I mean, how do you describe bullshit, complete and utter bullshit, being posted to the blog of a periodical that the general public trusts?
"Extraordinary" claims do not require extraordinary evidence, according to this writer on the Psychology Today blog.
In order to take him seriously you have to completely misunderstand what Sagan meant in the first place.
Extraordinary claims: i.e., outside the realm of the normal or natural, i.e. supernatural
Extraordinary evidence: pretty much the same thing
Apparently there's a brouhaha in the psychology field since the publication of an article claiming to prove precognition. And this idiot is arguing against demanding "extraordinary" evidence in this manner:
The problem with the dictum is that there are no absolute criteria for what counts as “extraordinary claims.” In particular, what counts as extraordinary depends entirely on what you know and believe.
Well, there's the natural world and the non-natural world. If you want to claim that the supernatural is natural you do indeed need some damn good proof because you're not just filling in the gap in some huge field of knowledge; you'd be turning all knowledge about the world upside-down.
And apparently "science" is so trendy your a dinosaur if you don't go along with the latest gibberish:
Worse, what counts as extraordinary depends also on the scientific fads and fashion of the time. The claims of race and sex differences in intelligence were not at all extraordinary a hundred years ago. They are considered to be extremely extraordinary today, requiring extraordinary evidence.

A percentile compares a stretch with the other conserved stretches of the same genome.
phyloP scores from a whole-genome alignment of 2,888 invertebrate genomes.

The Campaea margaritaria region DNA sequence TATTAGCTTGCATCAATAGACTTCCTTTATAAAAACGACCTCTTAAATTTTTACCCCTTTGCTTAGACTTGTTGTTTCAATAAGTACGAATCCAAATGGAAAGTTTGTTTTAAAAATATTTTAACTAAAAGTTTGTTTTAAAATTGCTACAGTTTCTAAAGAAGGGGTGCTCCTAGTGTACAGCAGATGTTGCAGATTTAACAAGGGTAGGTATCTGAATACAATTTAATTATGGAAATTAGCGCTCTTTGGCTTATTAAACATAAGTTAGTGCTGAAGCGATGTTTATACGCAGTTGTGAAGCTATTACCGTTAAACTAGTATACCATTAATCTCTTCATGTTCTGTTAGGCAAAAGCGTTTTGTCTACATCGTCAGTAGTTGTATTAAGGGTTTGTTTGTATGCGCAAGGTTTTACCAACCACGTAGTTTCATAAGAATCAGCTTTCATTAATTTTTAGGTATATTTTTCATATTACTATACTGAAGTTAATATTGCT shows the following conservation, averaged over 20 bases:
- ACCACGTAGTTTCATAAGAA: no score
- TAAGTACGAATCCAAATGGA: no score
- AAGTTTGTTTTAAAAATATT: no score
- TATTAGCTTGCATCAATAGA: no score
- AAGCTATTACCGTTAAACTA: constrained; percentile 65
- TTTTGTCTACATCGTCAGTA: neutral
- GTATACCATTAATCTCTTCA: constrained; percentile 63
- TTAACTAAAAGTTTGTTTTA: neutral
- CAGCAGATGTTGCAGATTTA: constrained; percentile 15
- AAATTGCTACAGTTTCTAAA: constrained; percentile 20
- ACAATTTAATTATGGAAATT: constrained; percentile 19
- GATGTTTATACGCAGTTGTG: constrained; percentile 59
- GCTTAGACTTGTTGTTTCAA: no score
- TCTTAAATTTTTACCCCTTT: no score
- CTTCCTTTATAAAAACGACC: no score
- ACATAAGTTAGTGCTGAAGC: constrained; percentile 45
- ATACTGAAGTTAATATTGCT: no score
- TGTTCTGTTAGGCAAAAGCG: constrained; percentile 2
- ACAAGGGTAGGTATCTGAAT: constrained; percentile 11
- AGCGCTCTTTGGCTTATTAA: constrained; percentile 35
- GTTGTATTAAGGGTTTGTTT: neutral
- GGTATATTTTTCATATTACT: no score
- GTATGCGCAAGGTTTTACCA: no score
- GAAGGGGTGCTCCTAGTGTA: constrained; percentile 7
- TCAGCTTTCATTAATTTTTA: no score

Bingo. Just like religionists, pseudoscientists perform linguistic sleight-of-hand when it suits them:
The claims of race and sex differences in intelligence were not at all extraordinary a hundred years ago. They are considered to be extremely extraordinary today, requiring extraordinary evidence.
So now we're speaking of "extraordinary" in the sense of unusual, not supernatural. In Science, knowledge changes based on evidence, testing, and retesting. That's not faddish, it's the way science is supposed to work. It's entirely possible for an unusual phenomenon to change the way experts think. That doesn't mean that supernatural claims shouldn't be held to a higher standard.
Meanwhile, only believers in precognition will believe this stuff.
The offending article is here if you have the stomach for it: